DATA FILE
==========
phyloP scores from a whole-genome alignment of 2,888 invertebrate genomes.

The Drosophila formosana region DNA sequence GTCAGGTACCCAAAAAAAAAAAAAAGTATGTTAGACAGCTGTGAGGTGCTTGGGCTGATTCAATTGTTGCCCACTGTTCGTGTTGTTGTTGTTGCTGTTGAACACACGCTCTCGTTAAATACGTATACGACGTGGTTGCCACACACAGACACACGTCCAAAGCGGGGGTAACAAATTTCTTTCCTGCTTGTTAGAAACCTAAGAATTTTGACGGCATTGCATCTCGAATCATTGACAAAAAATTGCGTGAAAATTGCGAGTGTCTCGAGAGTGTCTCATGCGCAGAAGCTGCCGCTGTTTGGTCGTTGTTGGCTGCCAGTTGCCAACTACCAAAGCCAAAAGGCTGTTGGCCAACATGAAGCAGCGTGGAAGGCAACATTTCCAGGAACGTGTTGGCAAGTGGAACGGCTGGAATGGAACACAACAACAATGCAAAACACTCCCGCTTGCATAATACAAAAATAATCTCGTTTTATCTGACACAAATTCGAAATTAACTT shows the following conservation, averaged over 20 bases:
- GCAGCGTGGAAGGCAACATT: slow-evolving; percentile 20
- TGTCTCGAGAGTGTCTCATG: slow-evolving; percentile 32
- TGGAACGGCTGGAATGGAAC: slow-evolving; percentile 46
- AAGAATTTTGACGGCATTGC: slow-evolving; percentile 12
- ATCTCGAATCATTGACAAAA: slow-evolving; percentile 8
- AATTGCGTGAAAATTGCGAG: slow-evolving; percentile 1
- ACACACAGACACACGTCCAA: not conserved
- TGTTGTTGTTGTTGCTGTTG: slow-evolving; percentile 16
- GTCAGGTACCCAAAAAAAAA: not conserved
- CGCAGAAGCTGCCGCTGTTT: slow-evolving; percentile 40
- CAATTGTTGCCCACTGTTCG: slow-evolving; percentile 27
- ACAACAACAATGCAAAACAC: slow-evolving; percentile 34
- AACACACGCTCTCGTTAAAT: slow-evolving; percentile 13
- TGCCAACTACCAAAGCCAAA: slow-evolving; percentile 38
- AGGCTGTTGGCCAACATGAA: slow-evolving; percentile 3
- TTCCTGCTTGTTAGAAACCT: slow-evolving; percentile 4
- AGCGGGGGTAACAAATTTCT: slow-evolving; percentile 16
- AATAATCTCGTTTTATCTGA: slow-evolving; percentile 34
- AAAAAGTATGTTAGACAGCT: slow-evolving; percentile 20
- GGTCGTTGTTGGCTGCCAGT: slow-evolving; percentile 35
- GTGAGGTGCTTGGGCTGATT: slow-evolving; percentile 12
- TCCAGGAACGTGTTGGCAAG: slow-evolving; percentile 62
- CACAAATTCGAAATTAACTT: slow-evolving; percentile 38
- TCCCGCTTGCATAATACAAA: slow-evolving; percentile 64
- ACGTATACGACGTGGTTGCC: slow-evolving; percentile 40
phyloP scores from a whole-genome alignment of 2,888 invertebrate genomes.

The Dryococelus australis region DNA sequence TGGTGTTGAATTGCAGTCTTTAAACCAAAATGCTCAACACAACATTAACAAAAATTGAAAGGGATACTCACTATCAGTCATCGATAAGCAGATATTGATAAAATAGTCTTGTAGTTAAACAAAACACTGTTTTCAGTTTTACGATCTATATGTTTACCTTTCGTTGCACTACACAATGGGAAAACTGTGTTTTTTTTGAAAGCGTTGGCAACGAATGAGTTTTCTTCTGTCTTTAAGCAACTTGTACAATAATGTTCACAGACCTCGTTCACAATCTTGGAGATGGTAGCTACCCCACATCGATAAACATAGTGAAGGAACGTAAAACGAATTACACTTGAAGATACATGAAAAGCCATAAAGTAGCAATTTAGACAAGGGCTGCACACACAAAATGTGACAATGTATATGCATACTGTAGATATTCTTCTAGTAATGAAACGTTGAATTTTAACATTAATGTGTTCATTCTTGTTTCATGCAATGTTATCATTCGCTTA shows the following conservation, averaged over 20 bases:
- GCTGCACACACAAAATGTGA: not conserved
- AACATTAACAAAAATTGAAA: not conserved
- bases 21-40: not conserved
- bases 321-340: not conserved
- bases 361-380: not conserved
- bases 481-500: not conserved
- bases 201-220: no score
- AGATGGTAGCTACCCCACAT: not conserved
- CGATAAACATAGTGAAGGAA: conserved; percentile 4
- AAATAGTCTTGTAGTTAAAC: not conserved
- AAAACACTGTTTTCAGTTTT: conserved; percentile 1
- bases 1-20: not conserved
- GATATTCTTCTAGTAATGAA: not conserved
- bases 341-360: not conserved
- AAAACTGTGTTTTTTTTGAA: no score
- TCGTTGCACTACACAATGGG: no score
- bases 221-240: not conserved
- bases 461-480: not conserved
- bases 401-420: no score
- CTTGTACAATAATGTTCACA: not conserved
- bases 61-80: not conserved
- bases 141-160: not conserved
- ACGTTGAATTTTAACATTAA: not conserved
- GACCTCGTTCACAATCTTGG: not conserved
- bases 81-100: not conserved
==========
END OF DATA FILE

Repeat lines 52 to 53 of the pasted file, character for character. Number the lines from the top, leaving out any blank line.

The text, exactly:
- ACGTTGAATTTTAACATTAA: not conserved
- GACCTCGTTCACAATCTTGG: not conserved